However, after the hike a powerful wave of exhaustion hit me and settled in for the duration of my visit. Marta clarified, “of course you’re exhausted, you’ve been working 3 jobs for the past year at 100 percent”.  I suppose that my body recognized an opportunity to chill out and wholeheartedly grabbed it. I napped every day I was there: on a couch, in the library, legs half sprawled out the back of my truck, in a meadow, ANYWHERE I could have a moment’s peace. All of my over-exertion finally caught up and this was good. In the intervals between sleep I felt a great sensation of joy and relief.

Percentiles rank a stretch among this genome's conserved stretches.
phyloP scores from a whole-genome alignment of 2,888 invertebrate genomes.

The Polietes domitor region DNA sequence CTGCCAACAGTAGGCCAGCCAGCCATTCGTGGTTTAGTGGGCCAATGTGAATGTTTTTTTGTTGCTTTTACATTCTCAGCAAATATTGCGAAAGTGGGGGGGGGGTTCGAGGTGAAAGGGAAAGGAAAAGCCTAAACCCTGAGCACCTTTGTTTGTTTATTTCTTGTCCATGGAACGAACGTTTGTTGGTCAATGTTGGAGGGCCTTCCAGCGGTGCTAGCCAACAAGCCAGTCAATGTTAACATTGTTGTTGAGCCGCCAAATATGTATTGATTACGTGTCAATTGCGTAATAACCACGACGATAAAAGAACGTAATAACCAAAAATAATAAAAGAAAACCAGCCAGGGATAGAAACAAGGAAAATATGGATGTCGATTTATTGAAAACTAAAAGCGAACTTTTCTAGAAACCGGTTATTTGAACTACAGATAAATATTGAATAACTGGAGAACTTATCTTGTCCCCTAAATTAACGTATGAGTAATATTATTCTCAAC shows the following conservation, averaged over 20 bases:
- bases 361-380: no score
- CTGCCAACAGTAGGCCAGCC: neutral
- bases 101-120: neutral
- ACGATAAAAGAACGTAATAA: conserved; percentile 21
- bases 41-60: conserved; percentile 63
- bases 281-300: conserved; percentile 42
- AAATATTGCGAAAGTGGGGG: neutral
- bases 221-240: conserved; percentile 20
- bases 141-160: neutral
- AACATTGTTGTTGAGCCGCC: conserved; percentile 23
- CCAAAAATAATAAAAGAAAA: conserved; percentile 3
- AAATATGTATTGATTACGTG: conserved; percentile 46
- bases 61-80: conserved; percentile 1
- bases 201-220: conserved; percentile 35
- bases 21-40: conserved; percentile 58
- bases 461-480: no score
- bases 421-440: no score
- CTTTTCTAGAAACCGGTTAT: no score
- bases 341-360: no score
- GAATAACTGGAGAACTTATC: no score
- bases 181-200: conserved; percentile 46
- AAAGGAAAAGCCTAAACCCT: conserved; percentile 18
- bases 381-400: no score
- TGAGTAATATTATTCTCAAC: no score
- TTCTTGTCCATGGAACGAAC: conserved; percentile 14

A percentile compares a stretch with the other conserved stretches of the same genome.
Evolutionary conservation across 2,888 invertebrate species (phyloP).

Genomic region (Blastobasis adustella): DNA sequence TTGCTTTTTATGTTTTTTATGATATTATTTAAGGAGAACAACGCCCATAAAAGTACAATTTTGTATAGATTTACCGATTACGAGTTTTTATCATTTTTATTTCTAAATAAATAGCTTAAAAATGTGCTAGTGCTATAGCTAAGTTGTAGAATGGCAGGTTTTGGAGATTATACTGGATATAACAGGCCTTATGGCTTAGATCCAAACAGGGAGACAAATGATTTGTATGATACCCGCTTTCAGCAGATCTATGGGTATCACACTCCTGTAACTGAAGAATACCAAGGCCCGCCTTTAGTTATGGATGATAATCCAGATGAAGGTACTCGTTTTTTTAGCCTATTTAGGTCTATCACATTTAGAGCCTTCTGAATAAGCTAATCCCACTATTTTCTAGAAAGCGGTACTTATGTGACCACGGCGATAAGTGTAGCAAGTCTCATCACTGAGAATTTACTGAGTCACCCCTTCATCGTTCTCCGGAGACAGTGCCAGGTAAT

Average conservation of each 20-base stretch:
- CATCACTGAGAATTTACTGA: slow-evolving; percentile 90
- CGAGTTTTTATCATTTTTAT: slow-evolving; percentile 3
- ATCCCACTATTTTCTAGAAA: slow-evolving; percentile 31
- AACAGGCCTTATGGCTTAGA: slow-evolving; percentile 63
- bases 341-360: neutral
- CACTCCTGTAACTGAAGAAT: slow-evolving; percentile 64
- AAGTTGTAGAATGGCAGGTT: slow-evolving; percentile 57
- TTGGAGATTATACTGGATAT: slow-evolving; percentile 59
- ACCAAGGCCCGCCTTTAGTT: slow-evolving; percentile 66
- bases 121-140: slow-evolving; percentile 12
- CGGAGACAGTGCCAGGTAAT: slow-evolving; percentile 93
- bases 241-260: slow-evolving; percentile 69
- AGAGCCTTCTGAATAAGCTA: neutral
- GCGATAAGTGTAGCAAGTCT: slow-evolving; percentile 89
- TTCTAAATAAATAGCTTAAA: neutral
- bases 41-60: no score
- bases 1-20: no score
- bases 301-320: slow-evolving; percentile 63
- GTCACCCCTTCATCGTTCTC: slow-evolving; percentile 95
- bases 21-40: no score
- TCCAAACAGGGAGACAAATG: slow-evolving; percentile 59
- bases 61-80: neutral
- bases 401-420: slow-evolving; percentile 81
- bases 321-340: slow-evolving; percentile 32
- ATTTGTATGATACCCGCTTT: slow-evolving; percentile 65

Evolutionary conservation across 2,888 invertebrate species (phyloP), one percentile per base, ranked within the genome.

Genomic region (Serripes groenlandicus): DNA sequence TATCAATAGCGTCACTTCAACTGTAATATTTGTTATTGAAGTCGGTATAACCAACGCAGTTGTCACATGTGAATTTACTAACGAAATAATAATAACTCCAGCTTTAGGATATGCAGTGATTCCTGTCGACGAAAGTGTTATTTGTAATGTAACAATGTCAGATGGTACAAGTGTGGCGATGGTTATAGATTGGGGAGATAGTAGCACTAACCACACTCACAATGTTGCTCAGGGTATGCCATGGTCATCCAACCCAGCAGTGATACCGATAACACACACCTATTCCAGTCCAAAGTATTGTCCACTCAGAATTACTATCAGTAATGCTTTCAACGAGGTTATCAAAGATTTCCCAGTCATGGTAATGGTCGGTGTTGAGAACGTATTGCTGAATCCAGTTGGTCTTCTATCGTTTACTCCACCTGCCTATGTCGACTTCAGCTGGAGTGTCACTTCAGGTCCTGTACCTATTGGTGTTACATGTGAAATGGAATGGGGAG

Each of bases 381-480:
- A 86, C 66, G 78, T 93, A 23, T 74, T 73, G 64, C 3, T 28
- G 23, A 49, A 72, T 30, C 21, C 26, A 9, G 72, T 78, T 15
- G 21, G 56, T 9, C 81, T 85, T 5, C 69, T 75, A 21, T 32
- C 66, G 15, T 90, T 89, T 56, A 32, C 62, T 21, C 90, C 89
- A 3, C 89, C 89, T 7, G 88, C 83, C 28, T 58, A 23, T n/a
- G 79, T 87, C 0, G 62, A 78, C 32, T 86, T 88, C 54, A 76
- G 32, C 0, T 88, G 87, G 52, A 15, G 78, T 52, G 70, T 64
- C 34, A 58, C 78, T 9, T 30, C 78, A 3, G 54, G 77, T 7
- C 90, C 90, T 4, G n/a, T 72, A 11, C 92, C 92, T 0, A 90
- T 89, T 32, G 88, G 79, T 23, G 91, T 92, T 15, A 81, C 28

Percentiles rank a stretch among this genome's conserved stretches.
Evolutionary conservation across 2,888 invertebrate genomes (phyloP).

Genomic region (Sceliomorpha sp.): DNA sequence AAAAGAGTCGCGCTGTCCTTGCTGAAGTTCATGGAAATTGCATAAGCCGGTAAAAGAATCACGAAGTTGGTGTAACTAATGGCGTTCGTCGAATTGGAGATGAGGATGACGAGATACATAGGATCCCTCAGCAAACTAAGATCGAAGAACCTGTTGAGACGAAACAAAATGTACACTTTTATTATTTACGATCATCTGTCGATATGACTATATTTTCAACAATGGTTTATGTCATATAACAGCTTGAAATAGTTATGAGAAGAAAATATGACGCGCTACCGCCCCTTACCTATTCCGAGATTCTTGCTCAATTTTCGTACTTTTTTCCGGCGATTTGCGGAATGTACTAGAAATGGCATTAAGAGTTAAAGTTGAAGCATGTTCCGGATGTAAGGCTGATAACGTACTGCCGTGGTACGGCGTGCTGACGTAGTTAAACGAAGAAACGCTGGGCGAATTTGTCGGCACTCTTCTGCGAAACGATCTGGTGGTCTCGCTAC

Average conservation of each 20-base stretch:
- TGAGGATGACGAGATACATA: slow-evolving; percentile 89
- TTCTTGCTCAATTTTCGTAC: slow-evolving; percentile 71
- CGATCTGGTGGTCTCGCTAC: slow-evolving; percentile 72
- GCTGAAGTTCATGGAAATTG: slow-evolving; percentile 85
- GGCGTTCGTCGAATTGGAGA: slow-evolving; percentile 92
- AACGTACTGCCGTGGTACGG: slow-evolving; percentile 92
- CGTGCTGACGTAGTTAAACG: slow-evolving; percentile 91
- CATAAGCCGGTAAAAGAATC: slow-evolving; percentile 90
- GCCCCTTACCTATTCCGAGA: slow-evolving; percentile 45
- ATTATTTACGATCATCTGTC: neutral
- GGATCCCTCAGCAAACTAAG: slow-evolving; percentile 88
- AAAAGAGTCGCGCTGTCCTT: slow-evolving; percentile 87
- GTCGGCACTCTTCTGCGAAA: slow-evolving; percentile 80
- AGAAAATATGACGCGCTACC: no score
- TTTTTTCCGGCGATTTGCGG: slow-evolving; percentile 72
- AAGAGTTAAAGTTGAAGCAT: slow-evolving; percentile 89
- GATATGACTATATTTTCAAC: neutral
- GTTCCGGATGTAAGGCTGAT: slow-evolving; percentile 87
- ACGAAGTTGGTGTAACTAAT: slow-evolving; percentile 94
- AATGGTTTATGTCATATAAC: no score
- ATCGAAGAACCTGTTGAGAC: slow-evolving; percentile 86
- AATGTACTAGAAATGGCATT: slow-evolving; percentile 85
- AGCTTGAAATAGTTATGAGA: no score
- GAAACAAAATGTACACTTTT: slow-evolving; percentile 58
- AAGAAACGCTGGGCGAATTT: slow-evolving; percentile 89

Home Sweet Home

Home Sweet Home

Of course, I was also very active, just in an intentional manner. I practiced yoga every day, often multiple times, tried Qi Gong and EDGU, rejuvenated daily in the hot springs, drank about 100 gallons of peppermint and rooibos tea, and read as if I had just discovered written word.

There were a few obstacles: hungry late-season mosquitos and a nasty case of sausage -finger following a wasp bite. But you know, whatever, becoming one with nature.

Overall, I found a staggering amount of peace in the past 3 days and accept it as a wonderfully-timed gift for my journey’s beginning. Now I’ve put my clothes back on both literally and metaphorically and will attempt to ride this chill wave through my next week in Bend. So far? It’s been all  babies, bike rides, cool rivers and good food with family so I’d say it’s working out well.

Thanks to Marta King for the visit and deep forest/soul explorations.

With Heaps of Magnanimous Joy,


On the eve of my departure…